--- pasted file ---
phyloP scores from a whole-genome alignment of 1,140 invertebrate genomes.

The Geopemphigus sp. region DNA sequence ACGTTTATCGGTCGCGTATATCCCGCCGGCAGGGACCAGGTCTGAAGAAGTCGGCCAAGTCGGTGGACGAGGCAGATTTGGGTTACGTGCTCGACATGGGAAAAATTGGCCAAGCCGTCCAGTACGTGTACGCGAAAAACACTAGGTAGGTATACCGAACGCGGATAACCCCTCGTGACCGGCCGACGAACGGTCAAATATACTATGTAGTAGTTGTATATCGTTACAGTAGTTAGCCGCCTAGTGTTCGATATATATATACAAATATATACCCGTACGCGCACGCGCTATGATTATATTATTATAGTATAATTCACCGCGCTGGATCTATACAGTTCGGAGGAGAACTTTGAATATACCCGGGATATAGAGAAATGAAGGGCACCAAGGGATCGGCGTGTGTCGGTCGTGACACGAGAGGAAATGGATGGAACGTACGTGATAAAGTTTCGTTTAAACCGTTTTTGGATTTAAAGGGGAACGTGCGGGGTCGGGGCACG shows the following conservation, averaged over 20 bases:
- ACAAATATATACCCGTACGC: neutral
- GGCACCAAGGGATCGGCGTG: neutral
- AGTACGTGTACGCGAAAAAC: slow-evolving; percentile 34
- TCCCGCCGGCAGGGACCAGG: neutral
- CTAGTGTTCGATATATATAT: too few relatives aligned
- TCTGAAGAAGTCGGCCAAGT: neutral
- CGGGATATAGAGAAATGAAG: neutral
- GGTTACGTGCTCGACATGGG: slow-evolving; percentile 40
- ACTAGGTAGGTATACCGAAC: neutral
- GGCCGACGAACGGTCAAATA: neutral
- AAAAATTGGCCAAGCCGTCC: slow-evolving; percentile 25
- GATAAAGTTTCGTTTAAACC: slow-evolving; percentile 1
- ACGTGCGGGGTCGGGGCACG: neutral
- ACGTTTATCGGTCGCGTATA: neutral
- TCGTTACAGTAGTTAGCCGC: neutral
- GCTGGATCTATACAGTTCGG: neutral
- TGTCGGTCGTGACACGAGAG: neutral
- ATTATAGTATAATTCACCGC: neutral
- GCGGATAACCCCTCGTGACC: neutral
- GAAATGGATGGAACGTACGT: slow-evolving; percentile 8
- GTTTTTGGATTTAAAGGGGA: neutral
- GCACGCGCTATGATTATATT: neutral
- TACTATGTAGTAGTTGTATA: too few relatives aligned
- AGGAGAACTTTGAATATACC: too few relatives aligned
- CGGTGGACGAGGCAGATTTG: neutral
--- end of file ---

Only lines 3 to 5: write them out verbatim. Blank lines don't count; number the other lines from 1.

- ACAAATATATACCCGTACGC: neutral
- GGCACCAAGGGATCGGCGTG: neutral
- AGTACGTGTACGCGAAAAAC: slow-evolving; percentile 34